Accompanying McMichaels and Tillinghast to the mansion is police officer Bubba Brownlee, played by Ken Foree of Dawn of the Dead, Leatherface: The Texas Chainsaw Massacre III, and The Devil’s Rejects. If your movie is going to center on three characters, you can’t do much better than casting Combs, Crampton, and Foree as those characters.
The Resonator is repaired, activated, Tillinghast, McMichaels, and Brownlee all not only see into the world of monsters, they also discover that Pretorius is still alive in there and undergoing a monstrous transformation.
The machine is shut off before anything too bad can happen, and that should be it. McMichaels has proven Tillinghast isn’t crazy and Brownlee can back her up, they can get out of there and the Resonator need never be activated again. Maybe just once to show the monsters to some more authority figures, but these characters can leave.
McMichaels doesn’t want to leave. She has gotten a taste of this other world and she wants more. She’s an instant addict to the Resonator’s power, and finds an excuse to keep turning the machine on, the same driving force behind her becoming a psychiatrist: her father was institutionalized as a paranoid schizophrenic, so she is seeking to find a cure for schizophrenia. She thinks the Resonator may be the key. If it gives people visions like the visions schizophrenics have, maybe experiencing the other world will give her the answer to helping those with the condition. It seems like quite a leap to me.
Running the Resonator doesn’t just give you strange sensations in your forehead and cause headaches, or put you in danger of getting eaten by hideous monsters, or cause the gland in your brain to grow… Since the pineal gland also regulates sex drive, running the Resonator can increase someone’s libido to a point where they act in inappropriate ways. This happens to McMichaels, who gets into Pretorius’s bondage gear, and Pretorius, who was already a perv in his normal life, is still quite a horny devil as an otherworldy creature. As in Re-Animator, Gordon has Crampton get molested by a monster.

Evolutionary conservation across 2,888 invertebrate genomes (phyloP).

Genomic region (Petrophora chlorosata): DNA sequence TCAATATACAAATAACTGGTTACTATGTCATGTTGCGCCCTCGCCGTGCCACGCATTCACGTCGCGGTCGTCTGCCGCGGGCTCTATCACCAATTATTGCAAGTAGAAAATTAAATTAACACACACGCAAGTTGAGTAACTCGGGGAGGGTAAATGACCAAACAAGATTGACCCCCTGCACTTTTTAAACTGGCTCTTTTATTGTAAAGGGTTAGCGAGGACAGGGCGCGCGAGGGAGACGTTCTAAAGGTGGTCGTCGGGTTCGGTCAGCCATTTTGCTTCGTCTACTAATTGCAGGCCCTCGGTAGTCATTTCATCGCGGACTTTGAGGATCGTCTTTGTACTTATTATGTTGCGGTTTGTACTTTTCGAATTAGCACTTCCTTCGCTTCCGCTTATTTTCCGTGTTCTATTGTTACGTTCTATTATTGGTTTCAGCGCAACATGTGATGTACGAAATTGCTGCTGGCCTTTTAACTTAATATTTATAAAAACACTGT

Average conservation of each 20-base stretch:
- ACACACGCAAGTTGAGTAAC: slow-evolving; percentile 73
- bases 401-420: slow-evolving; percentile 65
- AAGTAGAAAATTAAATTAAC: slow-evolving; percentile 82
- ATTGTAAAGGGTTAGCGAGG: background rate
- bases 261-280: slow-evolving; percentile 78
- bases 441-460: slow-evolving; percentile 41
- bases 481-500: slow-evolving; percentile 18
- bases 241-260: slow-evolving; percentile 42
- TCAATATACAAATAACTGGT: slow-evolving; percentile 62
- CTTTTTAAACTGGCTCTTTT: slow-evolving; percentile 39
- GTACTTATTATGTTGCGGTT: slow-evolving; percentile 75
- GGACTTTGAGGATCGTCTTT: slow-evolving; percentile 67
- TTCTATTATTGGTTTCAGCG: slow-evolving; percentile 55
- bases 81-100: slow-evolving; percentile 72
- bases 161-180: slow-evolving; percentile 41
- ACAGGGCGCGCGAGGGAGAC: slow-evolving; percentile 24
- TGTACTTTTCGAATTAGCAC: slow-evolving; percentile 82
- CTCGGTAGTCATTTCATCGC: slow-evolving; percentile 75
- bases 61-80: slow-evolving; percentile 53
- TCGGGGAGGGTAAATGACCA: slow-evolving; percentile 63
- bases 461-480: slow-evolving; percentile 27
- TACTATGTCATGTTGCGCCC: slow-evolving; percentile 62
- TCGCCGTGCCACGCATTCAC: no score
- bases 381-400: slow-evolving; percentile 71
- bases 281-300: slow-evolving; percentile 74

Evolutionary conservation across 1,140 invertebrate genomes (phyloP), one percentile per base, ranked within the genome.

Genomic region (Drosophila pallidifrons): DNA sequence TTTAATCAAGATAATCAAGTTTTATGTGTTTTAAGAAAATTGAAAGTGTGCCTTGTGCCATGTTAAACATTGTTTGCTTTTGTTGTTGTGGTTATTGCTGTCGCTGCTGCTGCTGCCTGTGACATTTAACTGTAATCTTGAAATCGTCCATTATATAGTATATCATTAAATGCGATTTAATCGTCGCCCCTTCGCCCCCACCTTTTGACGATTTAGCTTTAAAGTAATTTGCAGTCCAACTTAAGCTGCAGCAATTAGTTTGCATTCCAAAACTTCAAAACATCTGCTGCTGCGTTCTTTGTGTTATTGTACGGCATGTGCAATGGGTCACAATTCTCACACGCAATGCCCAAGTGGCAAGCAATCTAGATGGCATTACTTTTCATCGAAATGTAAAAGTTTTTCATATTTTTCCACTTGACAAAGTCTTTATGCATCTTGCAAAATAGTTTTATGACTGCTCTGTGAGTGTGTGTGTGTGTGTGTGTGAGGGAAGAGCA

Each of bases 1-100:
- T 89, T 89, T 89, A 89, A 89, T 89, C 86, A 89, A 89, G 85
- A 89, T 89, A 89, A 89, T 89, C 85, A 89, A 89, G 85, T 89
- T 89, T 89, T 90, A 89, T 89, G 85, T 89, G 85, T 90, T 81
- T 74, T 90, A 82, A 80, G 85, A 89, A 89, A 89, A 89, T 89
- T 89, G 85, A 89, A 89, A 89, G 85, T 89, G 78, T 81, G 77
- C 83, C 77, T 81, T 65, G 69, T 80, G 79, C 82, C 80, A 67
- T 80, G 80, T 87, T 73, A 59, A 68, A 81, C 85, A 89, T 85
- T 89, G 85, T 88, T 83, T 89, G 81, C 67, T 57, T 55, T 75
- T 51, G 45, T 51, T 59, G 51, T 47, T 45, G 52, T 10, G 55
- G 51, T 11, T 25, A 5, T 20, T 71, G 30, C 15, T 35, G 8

Gordon puts all of his characters through a lot in this film, physically and mentally. They’re driven mad, hideously transformed, and die in horrific ways. Several people lose their brains through their eye sockets.
Pretorius is gaining power, eventually able to turn the Resonator on and off from the world beyond our perception, and his ultimate goal is to devour the entire human race. The Resonator must be destroyed again, this time completely. Having come to her senses, McMichaels, in one of the most dumbfounding movie moments ever, pulls a time bomb out of a bag and sticks it on the machine. How did this character get her hands on a device like that? There is no explanation for it within the movie. The idea was that she stole it from a construction site, but in the finished film it’s a complete mystery and a very funny visual.
Despite the third act bomb misstep, From Beyond is a great second Lovecraftian effort from Gordon. I don’t hold the film up as highly as I do Re-Animator and haven’t watched it nearly as many times, but it’s certainly no disappointment. Combs, Crampton, and Foree deliver exactly the greatness you’d expect from them, the film is quickly paced, and it’s always intriguing.
Where the film really shines is in its practical creature effects, its slime-dripping, toothy monsters having been created by the effects artists at three different companies: More Than Skin Deep, Mechanical and Makeup Imageries, and Mark Shostrom Studio. Another standout element is the cinematography by Mac Ahlberg, who had also worked with Gordon on Re-Animator. Ahlberg captured some striking images on this film’s colorfully lit sets.
From Beyond goes far beyond its source material, but Lovecraft’s story provided the foundation for a highly entertaining horror movie.